7/09/2015

Corporate greed, profits, and the environment

I wrote a comment at Open Mind a few minutes ago, the subject is oil company profits, whether they know the greenhouse effect is real, etc.  I'm not sure it'll survive, so I decided to copy and paste it here.

       

To make sure you get the full story, the original post by Tamino is

“Corporations are interested in environmental impacts only to the extent that they affect profits”

The full text is here: https://tamino.wordpress.com/2015/07/09/corporations-are-interested-in-environmental-impacts-only-to-the-extent-that-they-affect-profits/#comment-88977

The exchange was rather limited because Tamino chose to censor my second response, and this was followed by the usual insulting comments one sees in these exchanges. That blog is a fairly inbred heavily censored collection, so I wont be visiting it anymore.

My comment:

I was a mid level technical and operations supervisor for a large multinational, and I saw a mixed bag of attitudes within the company as well as within other oil companies we were partnered with. 
At a high level, most companies worry about their image, the brand. A good image enhances profits. It helps recruit brighter and more educated personnel (oil company employees aren’t subhuman pollution loving monsters, the younger generation in particular likes to go have pizza and not have to hide where they work).


At lower levels it depends. I saw managers who had to be policed and watched over. This was critical because managers who were willing to cut corners would pollute AND get people killed. When it comes to priorities, getting people hurt has to be avoided, period. So a good indicator of injury risk is the “sloppiness” management can have in the environmental area.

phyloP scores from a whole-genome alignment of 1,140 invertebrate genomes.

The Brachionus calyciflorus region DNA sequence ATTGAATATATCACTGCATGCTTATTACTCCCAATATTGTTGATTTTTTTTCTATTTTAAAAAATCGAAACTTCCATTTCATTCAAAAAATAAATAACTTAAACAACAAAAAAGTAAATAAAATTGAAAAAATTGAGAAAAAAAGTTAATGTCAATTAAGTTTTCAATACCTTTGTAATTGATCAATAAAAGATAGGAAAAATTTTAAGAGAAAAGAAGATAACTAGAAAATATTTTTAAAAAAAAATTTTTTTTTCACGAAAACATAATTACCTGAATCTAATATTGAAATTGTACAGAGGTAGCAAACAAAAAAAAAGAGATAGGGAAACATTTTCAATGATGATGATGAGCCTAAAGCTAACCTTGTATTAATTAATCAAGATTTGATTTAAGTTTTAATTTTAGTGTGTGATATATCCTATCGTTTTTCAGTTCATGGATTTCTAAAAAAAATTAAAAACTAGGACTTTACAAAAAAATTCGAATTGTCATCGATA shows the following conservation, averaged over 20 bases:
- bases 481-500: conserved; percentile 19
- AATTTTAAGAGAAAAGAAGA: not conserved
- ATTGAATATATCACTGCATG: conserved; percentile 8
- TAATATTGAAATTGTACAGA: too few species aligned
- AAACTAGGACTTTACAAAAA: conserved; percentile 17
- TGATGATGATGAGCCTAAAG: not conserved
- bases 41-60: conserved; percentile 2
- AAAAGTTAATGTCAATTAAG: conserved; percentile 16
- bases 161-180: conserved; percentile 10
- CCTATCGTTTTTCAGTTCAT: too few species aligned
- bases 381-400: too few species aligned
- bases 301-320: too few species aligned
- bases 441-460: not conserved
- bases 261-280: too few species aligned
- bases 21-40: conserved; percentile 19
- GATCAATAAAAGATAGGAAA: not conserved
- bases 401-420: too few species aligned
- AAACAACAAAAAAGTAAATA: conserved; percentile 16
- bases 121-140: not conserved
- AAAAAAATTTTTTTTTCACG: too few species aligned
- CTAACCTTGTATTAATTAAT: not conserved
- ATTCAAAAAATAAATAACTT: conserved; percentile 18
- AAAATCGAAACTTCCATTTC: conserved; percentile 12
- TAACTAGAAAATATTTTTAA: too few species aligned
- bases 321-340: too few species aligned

I see a lot of confused logic in your post. Companies focus on profits. Duh. McDonalds sells French fries, car companies sell large SUVs, Budweiser sells beer, and Hollywood markets violence. And that’s about profits. And there’s nothing really wrong with that. The quest for profits makes the economy works better and keeps civilization moving forward much better than the garbage they had in the Soviet Union or supposedly have in Castroite Cuba. At a higher level society simply has to channel and control the greed with laws and regulations.

Later: amazingly, I got a response.

"Response: How utterly twisted that you accuse this post of “confused logic” when it consists of only two things: 1) statements of fact; and 2) a direct quote from a long-time employee of Exxon. 

Of course corporations seek profits. The important point — made by a long-time employee of Exxon and Mobil — is that profit is the only thing that matters to them; risk to others is irrelevant unless it affects their profit expectations.

Your eagerness to act as an apologist for Exxon isn’t flattering to your ethics."

And my response: 

Your confused logic shows when you highlight in your title a quote from the email. I tried, but failed, to broaden the perspective by discussing my experience. And as I wrote in my first comment, what I saw from the inside was a mixed bag.

 I never met Berstein (I didn’t work at Exxon, but I ran into them once in a while). If he was the inhouse climate expert he was probably working at EPR in Houston. This gave him a limited view of what goes on. My view was also limited, but I think I was exposed to much more than he was. And there are lots of companies other than Exxon. 

If you see me writing an apology, I see myself writing a comment to broaden the discussion. This could be interesting, but only if you are willing to accept I exist not as you wish me to be, but as something else you have very little knowledge about. Now it’s your choice, stay on your throne, or sit down to chat. 

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